Term Glossary

Click on a phrase below to see it's definition.

Age hardening:

Also called precipitation hardening, is a type of heat treatment use to strengthen metal alloys.

Aluminum Anodizing:

Anodization changes the microscopic texture of the surface and changes the crystal structure of the metal near the surface. Anodic films are generally much stronger and more adherent than most types of paint and metal plating, but also more brittle. This makes them less likely to crack and peel from aging and wear, but more susceptible to cracking from thermal stress. Aluminum alloys are anodized to increase corrosion resistance, to increase surface hardness, and to allow dyeing (coloring), improved lubrication, or improved adhesion.


Heating steel to, and holding at a suitable temperature, followed by relatively slow cooling. The purpose of annealing may be to remove stresses, to soften the steel, to improve machinability, to improve cold working properties, or to obtain a desired structure.

Black Oxide:

Conversion coating for ferrous materials. It is used to add mild corrosion resistance and for appearance. To achieve maximum corrosion resistance the black oxide must be impregnated with oil or wax. One of its advantages over other coatings is its minimal buildup.


Surface modification technique that is used to increase the surface hardness of a metal, thereby reducing wear. It is is often applied to inexpensive, easily machined low carbon steel.

Case Depth Analysis:

Destructive method specified on many types of parts that require surface fatigue strength and wear resistance. Total case depth is typically measured by sectioning the samples and polishing the surface and etching the sectioned and polished surface with acid to reveal the case depth.

Case Hardening:

Process of hardening the surface of a metal, often a low carbon steel, by infusing elements into the material's surface, forming a thin layer of a harder alloy.

Chemical Analysis:

Performed routinely to ensure that the material is what was specified.

Deep Freeze:

Process that can improve hardness and wear and achieve the proper microstructure. Through the use of a liquid nitrogen system, sub-zero temperatures as low as -320°F are accurately controlled to completely transform austenite into martensite. Conventional deep-freeze methods reach only minus 120°F.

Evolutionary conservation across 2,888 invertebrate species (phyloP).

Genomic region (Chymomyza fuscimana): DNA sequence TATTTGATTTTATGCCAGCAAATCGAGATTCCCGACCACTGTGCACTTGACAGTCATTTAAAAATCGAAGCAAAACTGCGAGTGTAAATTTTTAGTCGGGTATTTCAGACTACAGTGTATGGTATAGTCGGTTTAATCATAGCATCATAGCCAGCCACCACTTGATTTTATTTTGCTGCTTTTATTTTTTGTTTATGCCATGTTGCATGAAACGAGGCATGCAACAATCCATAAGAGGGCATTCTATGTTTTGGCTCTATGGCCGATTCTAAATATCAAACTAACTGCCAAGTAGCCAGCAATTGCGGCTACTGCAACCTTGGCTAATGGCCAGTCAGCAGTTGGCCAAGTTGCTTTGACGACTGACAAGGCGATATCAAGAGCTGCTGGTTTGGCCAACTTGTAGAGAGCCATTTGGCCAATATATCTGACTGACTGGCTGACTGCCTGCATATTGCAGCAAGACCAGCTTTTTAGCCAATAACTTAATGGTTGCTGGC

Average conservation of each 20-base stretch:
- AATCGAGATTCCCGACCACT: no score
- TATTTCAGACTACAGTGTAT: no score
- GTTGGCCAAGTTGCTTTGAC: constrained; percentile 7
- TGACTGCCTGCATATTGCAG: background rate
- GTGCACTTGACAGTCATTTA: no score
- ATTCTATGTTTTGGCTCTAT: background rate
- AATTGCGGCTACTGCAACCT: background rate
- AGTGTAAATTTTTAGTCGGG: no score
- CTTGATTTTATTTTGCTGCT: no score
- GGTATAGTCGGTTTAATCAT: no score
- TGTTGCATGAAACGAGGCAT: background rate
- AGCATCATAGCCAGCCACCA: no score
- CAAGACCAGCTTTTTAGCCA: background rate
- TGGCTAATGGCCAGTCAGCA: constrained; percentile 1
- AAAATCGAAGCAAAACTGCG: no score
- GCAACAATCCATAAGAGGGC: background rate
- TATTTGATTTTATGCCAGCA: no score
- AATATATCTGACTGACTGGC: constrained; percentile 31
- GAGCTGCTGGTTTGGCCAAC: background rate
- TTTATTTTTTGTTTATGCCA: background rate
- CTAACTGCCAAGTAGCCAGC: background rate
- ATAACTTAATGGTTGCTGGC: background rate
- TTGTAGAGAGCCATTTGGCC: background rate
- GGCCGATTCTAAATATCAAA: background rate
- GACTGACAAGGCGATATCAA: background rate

Gas Carburizing:

One of the most widely used case (surface) hardening processes. The process involves diffusing carbon into a low carbon steel alloy to form a high carbon steel surface.

Glass Bead:

Process of removing surface deposits by applying fine glass beads at a high pressure without damaging the surface.

Micro Hardness:

Destructive method used for measuring the hardness of a material on a microscopic scale. A precision diamond indenter is impressed into the material at loads from a few grams to 1 kilogram. The impression length, measured microscopically, and the test load are used to calculate a hardness value. The hardness values obtained are useful indicators of a material’s properties and expected service behavior. The indentations are typically made using either a square-based pyramid indenter (Vickers hardness scale) or an elongated, rhombohedral-shaped indenter (Knoop hardness scale).

Micro Structure:

Destructive method used to determine the shape and alignment of the microscopic components of a metal. A material's microstructure often determines its hardness, toughness, and other properties. Used as a tool in both failure analysis and for routine quality control


Normalization is an annealing process in which a metal is cooled in air after heating in order to relieve stress. This treatment refines the grain size and improves the uniformity of microstructure and properties of hot rolled steel. This technique provides harder, stronger steel which improves the machinability of a component and provides dimensional stability if subjected to further heat treatment processes.